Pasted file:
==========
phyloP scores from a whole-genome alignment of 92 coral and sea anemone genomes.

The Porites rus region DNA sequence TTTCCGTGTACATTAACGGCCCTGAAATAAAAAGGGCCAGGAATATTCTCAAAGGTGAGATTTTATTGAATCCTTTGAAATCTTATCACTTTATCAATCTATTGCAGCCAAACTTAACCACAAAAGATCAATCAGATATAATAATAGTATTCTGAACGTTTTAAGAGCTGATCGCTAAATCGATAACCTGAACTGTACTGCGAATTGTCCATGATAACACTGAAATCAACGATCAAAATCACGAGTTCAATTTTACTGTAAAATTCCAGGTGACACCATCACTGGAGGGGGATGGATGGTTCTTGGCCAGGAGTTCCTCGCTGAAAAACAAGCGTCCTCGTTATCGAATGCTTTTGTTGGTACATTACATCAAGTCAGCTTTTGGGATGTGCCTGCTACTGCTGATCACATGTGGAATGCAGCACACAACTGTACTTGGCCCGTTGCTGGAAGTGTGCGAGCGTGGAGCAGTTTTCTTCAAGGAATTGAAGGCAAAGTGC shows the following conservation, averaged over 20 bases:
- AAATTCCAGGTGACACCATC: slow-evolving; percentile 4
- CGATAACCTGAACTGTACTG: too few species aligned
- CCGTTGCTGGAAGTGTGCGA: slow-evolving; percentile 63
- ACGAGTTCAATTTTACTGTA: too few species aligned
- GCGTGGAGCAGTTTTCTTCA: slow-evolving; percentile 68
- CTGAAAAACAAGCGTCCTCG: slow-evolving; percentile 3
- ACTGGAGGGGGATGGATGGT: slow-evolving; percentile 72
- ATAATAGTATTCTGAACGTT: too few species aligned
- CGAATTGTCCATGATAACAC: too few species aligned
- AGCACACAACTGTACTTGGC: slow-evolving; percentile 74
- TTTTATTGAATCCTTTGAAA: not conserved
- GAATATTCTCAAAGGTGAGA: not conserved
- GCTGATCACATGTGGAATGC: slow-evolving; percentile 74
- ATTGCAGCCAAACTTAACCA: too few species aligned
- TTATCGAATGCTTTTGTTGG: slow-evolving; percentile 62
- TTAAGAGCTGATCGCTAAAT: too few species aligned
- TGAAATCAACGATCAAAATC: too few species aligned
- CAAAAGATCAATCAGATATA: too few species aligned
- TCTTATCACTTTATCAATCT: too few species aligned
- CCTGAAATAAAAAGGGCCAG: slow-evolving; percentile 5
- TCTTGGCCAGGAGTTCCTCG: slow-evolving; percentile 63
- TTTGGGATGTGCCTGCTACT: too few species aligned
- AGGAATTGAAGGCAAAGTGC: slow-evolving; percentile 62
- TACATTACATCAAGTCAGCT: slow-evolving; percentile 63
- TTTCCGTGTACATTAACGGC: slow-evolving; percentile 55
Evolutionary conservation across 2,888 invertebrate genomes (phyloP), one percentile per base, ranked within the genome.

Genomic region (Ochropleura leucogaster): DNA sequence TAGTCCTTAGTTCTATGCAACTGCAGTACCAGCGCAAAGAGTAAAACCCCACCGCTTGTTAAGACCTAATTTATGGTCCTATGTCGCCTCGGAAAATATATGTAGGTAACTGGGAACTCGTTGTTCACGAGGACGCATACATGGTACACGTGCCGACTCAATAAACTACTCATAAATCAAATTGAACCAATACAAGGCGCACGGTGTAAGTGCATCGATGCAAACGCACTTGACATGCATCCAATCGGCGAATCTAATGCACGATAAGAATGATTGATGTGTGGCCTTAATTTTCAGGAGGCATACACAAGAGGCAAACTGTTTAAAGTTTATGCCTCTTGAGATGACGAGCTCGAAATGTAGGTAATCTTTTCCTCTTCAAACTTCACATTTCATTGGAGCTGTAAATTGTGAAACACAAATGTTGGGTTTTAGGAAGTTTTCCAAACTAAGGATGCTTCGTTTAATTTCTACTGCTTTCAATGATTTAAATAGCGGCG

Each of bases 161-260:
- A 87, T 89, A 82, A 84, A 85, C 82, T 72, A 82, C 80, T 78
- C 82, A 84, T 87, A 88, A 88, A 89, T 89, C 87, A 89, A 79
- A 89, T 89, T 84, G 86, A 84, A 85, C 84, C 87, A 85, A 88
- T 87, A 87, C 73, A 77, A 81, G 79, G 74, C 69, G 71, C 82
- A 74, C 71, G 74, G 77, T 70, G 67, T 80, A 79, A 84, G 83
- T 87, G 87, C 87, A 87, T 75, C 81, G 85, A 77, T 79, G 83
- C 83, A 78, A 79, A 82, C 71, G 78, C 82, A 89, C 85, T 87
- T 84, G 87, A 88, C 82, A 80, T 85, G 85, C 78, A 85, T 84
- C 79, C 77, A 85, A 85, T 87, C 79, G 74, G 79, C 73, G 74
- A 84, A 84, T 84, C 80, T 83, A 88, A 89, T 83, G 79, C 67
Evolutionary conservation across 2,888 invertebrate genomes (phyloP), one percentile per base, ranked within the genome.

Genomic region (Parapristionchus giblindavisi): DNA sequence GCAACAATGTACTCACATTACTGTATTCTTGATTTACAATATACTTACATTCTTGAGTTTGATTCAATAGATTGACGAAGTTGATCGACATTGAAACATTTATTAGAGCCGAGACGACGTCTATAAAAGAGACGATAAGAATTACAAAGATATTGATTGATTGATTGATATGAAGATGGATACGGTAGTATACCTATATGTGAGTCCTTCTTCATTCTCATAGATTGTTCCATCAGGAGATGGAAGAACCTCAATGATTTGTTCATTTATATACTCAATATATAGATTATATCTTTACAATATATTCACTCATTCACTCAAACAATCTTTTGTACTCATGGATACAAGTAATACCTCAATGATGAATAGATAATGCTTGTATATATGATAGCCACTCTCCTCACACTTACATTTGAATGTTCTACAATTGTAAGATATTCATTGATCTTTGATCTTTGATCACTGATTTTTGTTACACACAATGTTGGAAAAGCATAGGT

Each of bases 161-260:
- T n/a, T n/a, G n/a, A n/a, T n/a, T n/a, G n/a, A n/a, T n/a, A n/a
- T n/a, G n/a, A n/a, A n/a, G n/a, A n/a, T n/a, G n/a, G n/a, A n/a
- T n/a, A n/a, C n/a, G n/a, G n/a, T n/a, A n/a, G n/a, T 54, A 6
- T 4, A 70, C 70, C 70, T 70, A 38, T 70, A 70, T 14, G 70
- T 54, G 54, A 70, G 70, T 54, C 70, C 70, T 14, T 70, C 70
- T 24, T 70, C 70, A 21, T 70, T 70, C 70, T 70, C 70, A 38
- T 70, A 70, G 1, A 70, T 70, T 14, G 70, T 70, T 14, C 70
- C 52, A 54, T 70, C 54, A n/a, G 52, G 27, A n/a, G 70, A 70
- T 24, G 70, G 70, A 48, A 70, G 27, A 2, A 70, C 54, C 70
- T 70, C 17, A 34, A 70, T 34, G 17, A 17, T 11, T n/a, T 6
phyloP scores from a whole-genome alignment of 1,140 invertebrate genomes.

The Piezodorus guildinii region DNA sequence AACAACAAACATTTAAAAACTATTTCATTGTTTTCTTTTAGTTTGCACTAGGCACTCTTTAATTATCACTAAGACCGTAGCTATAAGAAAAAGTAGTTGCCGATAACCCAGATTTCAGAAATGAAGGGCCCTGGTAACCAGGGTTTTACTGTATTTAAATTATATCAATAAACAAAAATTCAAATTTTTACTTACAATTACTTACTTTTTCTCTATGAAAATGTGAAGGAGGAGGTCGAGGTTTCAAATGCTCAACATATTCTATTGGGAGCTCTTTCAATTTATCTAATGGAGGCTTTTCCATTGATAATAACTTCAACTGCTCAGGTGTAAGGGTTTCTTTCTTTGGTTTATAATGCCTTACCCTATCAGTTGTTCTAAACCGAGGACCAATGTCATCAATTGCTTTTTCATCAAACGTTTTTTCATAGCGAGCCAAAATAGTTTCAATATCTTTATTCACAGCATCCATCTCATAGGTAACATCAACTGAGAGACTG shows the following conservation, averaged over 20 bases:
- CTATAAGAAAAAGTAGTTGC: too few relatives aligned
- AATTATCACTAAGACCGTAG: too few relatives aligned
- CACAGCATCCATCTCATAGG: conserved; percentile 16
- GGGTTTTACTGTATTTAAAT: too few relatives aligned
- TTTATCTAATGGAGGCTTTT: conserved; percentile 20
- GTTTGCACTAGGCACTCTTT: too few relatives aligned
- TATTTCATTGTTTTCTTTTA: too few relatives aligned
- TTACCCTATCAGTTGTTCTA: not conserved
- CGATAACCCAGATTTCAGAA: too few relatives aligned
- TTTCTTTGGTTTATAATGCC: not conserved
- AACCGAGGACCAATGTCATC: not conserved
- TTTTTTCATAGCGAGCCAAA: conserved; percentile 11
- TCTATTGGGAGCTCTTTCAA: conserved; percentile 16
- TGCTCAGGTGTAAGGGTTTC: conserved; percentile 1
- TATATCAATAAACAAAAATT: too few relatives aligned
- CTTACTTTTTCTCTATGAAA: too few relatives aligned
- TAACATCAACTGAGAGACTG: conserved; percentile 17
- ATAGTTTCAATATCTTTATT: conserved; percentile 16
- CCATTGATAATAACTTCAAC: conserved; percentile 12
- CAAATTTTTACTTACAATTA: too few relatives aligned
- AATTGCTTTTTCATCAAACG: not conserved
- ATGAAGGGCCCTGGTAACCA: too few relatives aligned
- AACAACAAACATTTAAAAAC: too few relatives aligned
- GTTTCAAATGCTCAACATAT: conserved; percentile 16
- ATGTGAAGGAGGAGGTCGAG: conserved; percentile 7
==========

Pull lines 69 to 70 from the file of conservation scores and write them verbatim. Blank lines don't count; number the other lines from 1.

- TGCTCAGGTGTAAGGGTTTC: conserved; percentile 1
- TATATCAATAAACAAAAATT: too few relatives aligned